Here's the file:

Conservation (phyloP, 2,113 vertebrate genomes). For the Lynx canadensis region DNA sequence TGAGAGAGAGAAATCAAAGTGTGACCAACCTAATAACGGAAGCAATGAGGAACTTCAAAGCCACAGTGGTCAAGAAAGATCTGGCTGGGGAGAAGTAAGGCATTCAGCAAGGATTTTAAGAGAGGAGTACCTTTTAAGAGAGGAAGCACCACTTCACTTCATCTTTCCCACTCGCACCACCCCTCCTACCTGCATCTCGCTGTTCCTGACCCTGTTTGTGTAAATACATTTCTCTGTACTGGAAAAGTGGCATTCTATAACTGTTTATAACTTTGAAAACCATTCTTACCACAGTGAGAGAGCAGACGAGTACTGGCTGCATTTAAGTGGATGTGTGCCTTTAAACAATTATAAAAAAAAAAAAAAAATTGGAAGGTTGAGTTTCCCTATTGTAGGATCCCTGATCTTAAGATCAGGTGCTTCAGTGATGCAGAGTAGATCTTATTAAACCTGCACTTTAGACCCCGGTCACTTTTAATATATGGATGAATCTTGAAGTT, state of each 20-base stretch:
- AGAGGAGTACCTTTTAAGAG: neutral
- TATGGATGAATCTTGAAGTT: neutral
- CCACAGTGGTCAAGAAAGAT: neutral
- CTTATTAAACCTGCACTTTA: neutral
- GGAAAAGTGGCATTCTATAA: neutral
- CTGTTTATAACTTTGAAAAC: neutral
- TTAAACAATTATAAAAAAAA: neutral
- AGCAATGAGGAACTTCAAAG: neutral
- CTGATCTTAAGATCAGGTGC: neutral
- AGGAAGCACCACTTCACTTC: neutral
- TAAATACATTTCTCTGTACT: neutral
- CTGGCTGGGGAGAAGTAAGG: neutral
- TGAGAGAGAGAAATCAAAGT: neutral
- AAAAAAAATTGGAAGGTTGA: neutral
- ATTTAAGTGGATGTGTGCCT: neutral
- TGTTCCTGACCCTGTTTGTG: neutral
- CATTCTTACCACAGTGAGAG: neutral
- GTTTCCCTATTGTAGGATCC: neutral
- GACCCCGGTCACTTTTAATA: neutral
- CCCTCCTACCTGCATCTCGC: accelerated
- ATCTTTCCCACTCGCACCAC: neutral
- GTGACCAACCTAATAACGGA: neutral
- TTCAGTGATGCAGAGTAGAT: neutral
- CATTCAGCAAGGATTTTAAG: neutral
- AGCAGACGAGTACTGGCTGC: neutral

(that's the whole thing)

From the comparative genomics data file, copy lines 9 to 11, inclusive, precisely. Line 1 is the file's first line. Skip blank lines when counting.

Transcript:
- AGCAATGAGGAACTTCAAAG: neutral
- CTGATCTTAAGATCAGGTGC: neutral
- AGGAAGCACCACTTCACTTC: neutral